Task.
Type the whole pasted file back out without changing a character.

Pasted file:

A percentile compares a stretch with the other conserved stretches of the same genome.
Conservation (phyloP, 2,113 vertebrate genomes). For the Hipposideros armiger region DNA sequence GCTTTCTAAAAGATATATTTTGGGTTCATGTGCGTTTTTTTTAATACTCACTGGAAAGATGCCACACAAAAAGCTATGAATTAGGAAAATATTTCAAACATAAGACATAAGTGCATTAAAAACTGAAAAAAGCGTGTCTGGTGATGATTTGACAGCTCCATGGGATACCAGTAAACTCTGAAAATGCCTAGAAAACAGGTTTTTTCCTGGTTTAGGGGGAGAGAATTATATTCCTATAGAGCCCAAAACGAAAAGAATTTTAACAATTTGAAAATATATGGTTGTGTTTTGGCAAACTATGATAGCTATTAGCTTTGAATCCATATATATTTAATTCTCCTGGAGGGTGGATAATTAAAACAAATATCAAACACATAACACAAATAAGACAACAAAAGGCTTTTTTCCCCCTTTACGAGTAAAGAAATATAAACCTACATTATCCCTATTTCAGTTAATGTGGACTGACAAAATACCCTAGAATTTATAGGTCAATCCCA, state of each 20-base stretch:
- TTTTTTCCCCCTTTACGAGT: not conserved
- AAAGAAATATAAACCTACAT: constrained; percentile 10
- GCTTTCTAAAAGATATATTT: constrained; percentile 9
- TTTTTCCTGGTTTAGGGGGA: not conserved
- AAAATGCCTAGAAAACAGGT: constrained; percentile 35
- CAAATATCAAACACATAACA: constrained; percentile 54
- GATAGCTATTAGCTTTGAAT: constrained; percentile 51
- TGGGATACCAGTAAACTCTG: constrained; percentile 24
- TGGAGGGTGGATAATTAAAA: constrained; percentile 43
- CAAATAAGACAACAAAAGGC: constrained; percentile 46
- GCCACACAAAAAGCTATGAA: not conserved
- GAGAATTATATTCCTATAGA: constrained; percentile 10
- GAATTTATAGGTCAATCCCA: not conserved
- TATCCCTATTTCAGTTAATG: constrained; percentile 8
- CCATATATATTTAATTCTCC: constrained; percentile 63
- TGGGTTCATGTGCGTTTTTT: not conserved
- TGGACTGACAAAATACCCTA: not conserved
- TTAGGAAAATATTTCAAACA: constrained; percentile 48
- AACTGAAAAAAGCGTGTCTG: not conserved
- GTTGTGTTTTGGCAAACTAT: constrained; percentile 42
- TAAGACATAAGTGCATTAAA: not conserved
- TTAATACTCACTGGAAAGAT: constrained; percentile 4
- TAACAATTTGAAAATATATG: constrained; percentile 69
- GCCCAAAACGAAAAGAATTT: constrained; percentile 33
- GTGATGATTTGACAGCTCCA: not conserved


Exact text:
A percentile compares a stretch with the other conserved stretches of the same genome.
Conservation (phyloP, 2,113 vertebrate genomes). For the Hipposideros armiger region DNA sequence GCTTTCTAAAAGATATATTTTGGGTTCATGTGCGTTTTTTTTAATACTCACTGGAAAGATGCCACACAAAAAGCTATGAATTAGGAAAATATTTCAAACATAAGACATAAGTGCATTAAAAACTGAAAAAAGCGTGTCTGGTGATGATTTGACAGCTCCATGGGATACCAGTAAACTCTGAAAATGCCTAGAAAACAGGTTTTTTCCTGGTTTAGGGGGAGAGAATTATATTCCTATAGAGCCCAAAACGAAAAGAATTTTAACAATTTGAAAATATATGGTTGTGTTTTGGCAAACTATGATAGCTATTAGCTTTGAATCCATATATATTTAATTCTCCTGGAGGGTGGATAATTAAAACAAATATCAAACACATAACACAAATAAGACAACAAAAGGCTTTTTTCCCCCTTTACGAGTAAAGAAATATAAACCTACATTATCCCTATTTCAGTTAATGTGGACTGACAAAATACCCTAGAATTTATAGGTCAATCCCA, state of each 20-base stretch:
- TTTTTTCCCCCTTTACGAGT: not conserved
- AAAGAAATATAAACCTACAT: constrained; percentile 10
- GCTTTCTAAAAGATATATTT: constrained; percentile 9
- TTTTTCCTGGTTTAGGGGGA: not conserved
- AAAATGCCTAGAAAACAGGT: constrained; percentile 35
- CAAATATCAAACACATAACA: constrained; percentile 54
- GATAGCTATTAGCTTTGAAT: constrained; percentile 51
- TGGGATACCAGTAAACTCTG: constrained; percentile 24
- TGGAGGGTGGATAATTAAAA: constrained; percentile 43
- CAAATAAGACAACAAAAGGC: constrained; percentile 46
- GCCACACAAAAAGCTATGAA: not conserved
- GAGAATTATATTCCTATAGA: constrained; percentile 10
- GAATTTATAGGTCAATCCCA: not conserved
- TATCCCTATTTCAGTTAATG: constrained; percentile 8
- CCATATATATTTAATTCTCC: constrained; percentile 63
- TGGGTTCATGTGCGTTTTTT: not conserved
- TGGACTGACAAAATACCCTA: not conserved
- TTAGGAAAATATTTCAAACA: constrained; percentile 48
- AACTGAAAAAAGCGTGTCTG: not conserved
- GTTGTGTTTTGGCAAACTAT: constrained; percentile 42
- TAAGACATAAGTGCATTAAA: not conserved
- TTAATACTCACTGGAAAGAT: constrained; percentile 4
- TAACAATTTGAAAATATATG: constrained; percentile 69
- GCCCAAAACGAAAAGAATTT: constrained; percentile 33
- GTGATGATTTGACAGCTCCA: not conserved